There is plenty of observational and anecdotal evidence indicating that some foreigners never make an effort to learn one of Switzerland’s national languages, relying only on English for daily communication — no matter how long they have been living in the country.
But is this really feasible?
We recently asked readers to share their views and experiences on this very topic.
We put out two specific questions: Can you get by in Switzerland with just English? And, Is it possible to find jobs and work in Switzerland without speaking a local language?
Most of the answers indicated that, yes, both are possible under certain circumstances. But, there is a…”but”.
English is the ‘language of business’
Karen Rasmussen from Basel found that “there are three types of people: those who don’t speak English; those who are eager to practice their English; and those whose English is actually quite good despite their shyness about speaking it.
“The later two categories represent probably 80 percent of people I’ve encountered.”
Because of the prevalence of English in Switzerland, finding a job should not pose a problem, Karen said. “If you’re working for a big multinational company, English is the language of business.”
‘It depends on where you live’
“In the bigger cities and in the German speaking parts, English is much more widely understood”, said Kathryn from Vaud. “I have not found this to be the case in the French speaking region.”
She also believes that finding an English-only job is feasible, “but it is the non-working part of life that is difficult with only English, at least that is the case in the French speaking areas. I have even had doctors who can barely communicate in English.”
German is ‘nice to have’
“In Zurich, it is pretty easy. Everything important is solved in English. The only time I speak German is with my neighbours. But that I would not need for survival,” said Brian Holinka, adding that “in my job English is necessary, German is nice to have”.
For Lynette Haeuselmann from St. Gallen, who is an English teacher for adults, “one can get by with just English, but it will be a limited social existence.
“As a foreigner, I learned German and that made things a lot easier for me. Being able to communicate with locals is a big help towards integrating into one’s new ‘Heimatland’.
‘Possible to get by’
Some respondents said you can function without an official Swiss language.
“I think that the two biggest factors that affect how much you can get by with just English in Switzerland are: where you live, and what job you have,” T. B. from Zurich pointed out.
“Living in a big city makes it easier to get by with just English, and working in companies where the majority of employees are not Swiss and English is established as the working language, “makes it quite possible to get by”, said the respondent.
“Having said that, I think that you just ‘get by’ though. You probably cannot experience the country in its fullest, and cannot feel integrated, in order to be able, at some point ‘n the future, to call this place ‘home’ (if this is of course your goal).”
Whether or not you can work entirely in English depends on the job, T. B. says.
“For example, for engineers it is possible, for doctors most likely is not.”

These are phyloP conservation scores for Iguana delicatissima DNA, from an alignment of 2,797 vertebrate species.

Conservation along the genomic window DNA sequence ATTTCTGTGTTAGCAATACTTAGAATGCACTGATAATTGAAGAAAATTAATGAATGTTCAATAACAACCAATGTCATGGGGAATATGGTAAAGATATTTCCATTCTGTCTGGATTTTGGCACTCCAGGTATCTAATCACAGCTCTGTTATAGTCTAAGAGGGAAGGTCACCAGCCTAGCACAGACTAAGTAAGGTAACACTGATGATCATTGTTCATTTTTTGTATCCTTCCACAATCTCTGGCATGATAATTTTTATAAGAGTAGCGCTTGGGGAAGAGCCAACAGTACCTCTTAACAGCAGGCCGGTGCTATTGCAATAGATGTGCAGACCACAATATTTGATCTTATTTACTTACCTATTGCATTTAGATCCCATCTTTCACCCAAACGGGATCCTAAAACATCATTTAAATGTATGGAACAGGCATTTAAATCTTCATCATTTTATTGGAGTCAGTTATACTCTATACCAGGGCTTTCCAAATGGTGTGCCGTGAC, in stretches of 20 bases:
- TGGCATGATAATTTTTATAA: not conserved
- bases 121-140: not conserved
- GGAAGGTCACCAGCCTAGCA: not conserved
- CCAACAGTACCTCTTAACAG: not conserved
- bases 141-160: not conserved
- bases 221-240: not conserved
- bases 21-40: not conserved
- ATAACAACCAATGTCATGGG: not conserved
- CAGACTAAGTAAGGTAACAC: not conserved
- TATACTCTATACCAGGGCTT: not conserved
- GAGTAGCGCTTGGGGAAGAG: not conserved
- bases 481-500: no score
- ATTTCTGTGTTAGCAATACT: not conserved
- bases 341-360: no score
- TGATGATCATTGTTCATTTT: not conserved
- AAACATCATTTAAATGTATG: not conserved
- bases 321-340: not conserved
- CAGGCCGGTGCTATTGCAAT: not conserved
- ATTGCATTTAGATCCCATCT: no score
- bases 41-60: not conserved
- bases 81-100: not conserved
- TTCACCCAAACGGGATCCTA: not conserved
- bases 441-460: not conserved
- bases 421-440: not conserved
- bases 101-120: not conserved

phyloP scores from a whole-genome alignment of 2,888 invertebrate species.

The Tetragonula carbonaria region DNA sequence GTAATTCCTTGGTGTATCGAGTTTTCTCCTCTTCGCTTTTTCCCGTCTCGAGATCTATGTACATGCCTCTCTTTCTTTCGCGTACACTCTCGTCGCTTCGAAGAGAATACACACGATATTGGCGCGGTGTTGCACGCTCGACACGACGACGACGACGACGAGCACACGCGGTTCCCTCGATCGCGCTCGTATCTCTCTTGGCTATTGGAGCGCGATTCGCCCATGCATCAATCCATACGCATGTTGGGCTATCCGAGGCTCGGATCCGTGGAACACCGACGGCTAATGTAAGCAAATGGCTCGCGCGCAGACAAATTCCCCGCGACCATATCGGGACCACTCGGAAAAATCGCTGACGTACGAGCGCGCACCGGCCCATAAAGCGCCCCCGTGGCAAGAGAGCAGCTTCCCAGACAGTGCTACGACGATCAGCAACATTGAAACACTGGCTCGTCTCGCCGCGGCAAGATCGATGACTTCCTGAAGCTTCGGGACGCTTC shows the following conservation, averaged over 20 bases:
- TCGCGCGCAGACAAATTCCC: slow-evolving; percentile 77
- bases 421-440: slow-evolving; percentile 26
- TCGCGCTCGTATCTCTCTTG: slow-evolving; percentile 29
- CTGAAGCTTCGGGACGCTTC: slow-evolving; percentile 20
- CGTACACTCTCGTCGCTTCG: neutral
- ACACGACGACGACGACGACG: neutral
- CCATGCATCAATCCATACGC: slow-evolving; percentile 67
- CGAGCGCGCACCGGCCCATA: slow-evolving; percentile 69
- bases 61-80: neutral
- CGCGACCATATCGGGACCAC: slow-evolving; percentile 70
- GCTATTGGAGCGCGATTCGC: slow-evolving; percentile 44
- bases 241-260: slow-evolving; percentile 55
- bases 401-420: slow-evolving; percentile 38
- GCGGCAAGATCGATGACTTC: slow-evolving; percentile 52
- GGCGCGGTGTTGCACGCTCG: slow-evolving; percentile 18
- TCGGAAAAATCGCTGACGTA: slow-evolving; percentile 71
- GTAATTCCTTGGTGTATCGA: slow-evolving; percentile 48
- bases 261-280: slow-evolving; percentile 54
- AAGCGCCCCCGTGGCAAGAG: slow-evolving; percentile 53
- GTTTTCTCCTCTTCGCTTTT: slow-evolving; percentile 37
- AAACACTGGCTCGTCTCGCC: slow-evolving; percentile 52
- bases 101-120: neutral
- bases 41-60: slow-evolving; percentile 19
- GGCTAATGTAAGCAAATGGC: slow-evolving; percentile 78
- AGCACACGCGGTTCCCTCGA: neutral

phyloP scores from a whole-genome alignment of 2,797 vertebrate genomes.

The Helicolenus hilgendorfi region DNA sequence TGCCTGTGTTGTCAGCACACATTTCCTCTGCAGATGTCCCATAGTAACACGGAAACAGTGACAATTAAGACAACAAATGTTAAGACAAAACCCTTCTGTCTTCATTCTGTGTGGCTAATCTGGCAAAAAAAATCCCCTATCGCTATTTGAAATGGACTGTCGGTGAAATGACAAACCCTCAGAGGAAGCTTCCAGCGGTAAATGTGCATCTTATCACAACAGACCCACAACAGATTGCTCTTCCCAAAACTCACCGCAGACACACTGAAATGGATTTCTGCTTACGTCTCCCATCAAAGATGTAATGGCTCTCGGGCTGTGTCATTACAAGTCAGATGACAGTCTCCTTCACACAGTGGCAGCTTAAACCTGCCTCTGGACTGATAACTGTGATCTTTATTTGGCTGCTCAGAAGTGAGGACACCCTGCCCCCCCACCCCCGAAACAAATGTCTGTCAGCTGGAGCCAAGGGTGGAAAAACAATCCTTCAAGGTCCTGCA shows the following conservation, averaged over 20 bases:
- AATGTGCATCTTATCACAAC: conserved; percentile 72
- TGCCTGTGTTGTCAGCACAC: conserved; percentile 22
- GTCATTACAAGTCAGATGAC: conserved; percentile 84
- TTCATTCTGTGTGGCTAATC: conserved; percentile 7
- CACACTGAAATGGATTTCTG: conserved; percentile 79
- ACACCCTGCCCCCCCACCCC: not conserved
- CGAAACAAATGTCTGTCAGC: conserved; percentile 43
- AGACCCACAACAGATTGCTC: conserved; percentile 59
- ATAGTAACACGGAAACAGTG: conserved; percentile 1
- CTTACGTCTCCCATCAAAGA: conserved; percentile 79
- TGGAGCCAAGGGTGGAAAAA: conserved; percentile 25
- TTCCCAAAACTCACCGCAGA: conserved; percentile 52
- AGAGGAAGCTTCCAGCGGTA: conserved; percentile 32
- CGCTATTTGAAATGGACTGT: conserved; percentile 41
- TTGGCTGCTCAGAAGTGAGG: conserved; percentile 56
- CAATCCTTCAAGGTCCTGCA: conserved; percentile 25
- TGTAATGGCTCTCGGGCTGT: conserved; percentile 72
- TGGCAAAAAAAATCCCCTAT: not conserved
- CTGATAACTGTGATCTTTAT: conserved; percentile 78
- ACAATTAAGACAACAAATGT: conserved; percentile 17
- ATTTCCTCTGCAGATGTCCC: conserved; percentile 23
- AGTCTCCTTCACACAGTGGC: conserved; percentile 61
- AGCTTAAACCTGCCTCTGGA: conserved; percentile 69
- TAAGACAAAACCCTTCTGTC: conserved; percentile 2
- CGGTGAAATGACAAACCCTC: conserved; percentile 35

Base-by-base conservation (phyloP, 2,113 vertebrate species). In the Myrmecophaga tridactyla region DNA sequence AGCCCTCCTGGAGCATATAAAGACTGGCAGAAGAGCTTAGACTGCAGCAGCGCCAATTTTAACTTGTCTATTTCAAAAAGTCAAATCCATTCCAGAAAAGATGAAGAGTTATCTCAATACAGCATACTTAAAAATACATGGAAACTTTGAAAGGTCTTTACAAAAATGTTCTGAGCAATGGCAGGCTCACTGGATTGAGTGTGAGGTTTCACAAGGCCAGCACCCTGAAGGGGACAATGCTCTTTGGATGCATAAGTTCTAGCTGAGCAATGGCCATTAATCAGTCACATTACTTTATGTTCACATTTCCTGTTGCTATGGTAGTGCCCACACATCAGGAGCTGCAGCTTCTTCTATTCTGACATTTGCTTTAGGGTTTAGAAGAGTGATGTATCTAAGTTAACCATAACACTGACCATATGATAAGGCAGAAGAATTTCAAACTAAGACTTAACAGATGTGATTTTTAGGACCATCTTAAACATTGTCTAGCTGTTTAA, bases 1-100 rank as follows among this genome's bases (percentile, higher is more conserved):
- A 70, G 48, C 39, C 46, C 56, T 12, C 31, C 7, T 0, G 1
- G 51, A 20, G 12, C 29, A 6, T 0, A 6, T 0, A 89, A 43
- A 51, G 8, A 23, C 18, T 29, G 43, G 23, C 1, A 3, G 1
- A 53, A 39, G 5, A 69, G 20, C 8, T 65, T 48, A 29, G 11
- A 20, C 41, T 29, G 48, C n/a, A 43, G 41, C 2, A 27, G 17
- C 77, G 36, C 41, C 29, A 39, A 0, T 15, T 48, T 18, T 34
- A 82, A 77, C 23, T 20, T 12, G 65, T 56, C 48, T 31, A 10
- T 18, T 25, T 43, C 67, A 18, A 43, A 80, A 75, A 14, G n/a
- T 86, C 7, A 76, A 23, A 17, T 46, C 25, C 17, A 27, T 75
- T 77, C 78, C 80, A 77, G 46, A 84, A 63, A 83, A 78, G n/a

Languages needed for socialising
For Sean Knox, who lives in Zurich but works in Baar (ZG), getting by with just English in these two international locations can be done.
“However, I realised that my German will need to improve if I want to progress from simply getting by to social integration,” he said.
While most people in Switzerland have a good proficiency of English, “in a group, especially in social situations, Swiss people will generally speak a local language, which is totally fair but can be quite isolating.”
This has been the experience of Paul Hunt from Biel / Bienne, who also found that this is more of a challenge in the German speaking part than the French or Italian parts “because we learn high German in classes but can’t understand dialects”.
“Knowledge of high German has, however, been essential the longer I’ve lived here,” he pointed out, especially for official paperwork like filing tax returns or registering for unemployment benefits.
In terms of job opportunities, they would be more limited with just English and “there are many sectors where not speaking a local language would not be possible”.
Some respondents found that not speaking a local language definitely limits their job options.
One of them is George from Basel, who says that despite being a highly qualified professional in security business, “I am unable to find a job — not because I am not good but because my colleagues will not be able to understand me.”
“Switzerland remains old fashioned yet is in desperate need of workers, but only if they match their way of thinking,” he added.
Another reader, Luka from Lucerne, also found that lack of language skills has been a major hurdle on his career path.
“For me, in architecture, it is almost impossible in a long term if I want to have a well-paid position,” he said.
Some readers have pointed out what others have already observed as well.
“Sure, you can get by without a local language, but what a way to miss out on an amazing country,” said Jennifer from Montreux (VD).
A Geneva reader agrees that it is possible to manage with just English, “but to truly integrate and not feel like a foreigner it’s important to know the local language”.
And another respondent noted that “you can probably get by just speaking English, but it’s arrogant and incorrect to think that everyone should speak English” too.